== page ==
Editorial: The False Start Rule

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I have read that the IAAF council will meet this week to discuss the ‘false start rule.’ I would like to make a few suggestions to the chairman of that meeting.

If I were the chairman, there are two fundamental questions that I would have answered at the meeting. First, why are we having this meeting and secondly what were the reasons for the last two changes in the rules. In several boards and committees that I have sat on, I have had to defend the non-changing of an existing rule. Too often there is much public outcry for the change of a rule because of the effect it has had in one particular circumstance or to one individual. It is therefore necessary to investigate whether this is a peculiar circumstance and it would never happen again, or the possibility exists that it can be repeated many times and have the same unacceptable effect. Similarly, it must be determined if it happened only because of who the person is and would not affect anyone else or it can affect many in the future.

Let us look at why this meeting is being held. It is being held because one of athletics big stars (the biggest of all), false started and was not allowed to run in a stellar event at the championships. Usain Bolt is indeed why several patrons came to the stadium, why several fans of athletics turned on their televisions, tuned in to their radios or paid for live coverage on the internet. Without these people watching the event, there would be no need to put on the meet. When this rule started to have its effect on meets, the opposition warned that we will see the effect of the error in implementing this rule, when a big star moves before the gun. Their darkest fears have come to pass. Millions of people were disappointed and they just didn’t like what happened.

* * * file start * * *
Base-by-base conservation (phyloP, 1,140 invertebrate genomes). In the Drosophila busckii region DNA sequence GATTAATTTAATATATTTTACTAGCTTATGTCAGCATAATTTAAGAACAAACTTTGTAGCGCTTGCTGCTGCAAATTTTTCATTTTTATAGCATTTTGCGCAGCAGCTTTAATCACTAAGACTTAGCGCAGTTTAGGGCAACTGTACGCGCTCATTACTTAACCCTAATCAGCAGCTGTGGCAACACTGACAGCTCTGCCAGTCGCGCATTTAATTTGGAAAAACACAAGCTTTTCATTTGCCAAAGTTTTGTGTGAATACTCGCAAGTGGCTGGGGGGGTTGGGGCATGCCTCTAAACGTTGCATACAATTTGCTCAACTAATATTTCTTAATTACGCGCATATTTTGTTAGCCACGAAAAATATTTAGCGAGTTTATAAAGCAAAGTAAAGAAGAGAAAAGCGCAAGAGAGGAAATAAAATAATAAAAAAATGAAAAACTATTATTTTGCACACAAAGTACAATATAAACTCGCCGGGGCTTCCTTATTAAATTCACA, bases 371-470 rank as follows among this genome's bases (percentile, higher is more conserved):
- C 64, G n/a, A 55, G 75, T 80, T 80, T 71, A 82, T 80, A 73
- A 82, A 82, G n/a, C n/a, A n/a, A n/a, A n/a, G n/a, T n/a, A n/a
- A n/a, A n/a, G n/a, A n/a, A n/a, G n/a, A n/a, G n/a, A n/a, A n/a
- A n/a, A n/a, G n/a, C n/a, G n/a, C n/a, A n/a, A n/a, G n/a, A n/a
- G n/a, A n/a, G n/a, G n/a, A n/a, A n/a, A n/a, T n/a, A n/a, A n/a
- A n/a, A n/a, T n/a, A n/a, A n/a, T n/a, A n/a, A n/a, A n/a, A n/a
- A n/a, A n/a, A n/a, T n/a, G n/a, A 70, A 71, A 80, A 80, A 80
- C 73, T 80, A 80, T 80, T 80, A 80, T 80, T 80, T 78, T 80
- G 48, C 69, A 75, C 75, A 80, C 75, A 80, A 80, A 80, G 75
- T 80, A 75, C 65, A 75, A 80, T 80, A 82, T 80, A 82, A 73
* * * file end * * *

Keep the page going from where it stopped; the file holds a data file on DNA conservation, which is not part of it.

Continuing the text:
Why was the rule changed from what it was originally. Every athlete in the race was allowed to have one false start and they would be disqualified after the second. This was changed to allowing one false start in the race and any athlete who moved before the gun after that would be disqualified. The answer I understand, was to facilitate the media and in particular the television schedules.

There were not as many complaints when it was changed the first time.  However, the cries of opposition went out after the second. There are some who felt that it was after Jon Drummond took so long to leave the field after he was deemed to have false started, that the rule was changed to the zero tolerance version. What was needed in that case was an enforcer of the rule and not a change.

I am therefore asking the council to make sure they have exhausted all the scenarios which can present in order to make an informed decision. This is a spectator sport. the media would not be interested if nobody wants to watch.  People will watch a high jumper or a pole vaulter hit the bar twice at each height. People will watch the long jumper and the triple jumper get three chances to make it right. People were watching when the rules were not changed. They are not interested in watching the finals of a marquee event without their favourite stars. Even those who display superhuman performances most of the time, expose their human traits some of the times.

I hope that the IAAF will consider all the points mentioned above. If at the end the decision is to keep the current rule, then athletes performing in sprint events, especially at the highest level, will pay attention not only to the fitness of their body and the swiftness of their feet, but to the mental toughness required to maintain their focus at the start of the event. After all, a false start is largely due to a lack of concentration.

2 Comments on “Editorial: The False Start Rule

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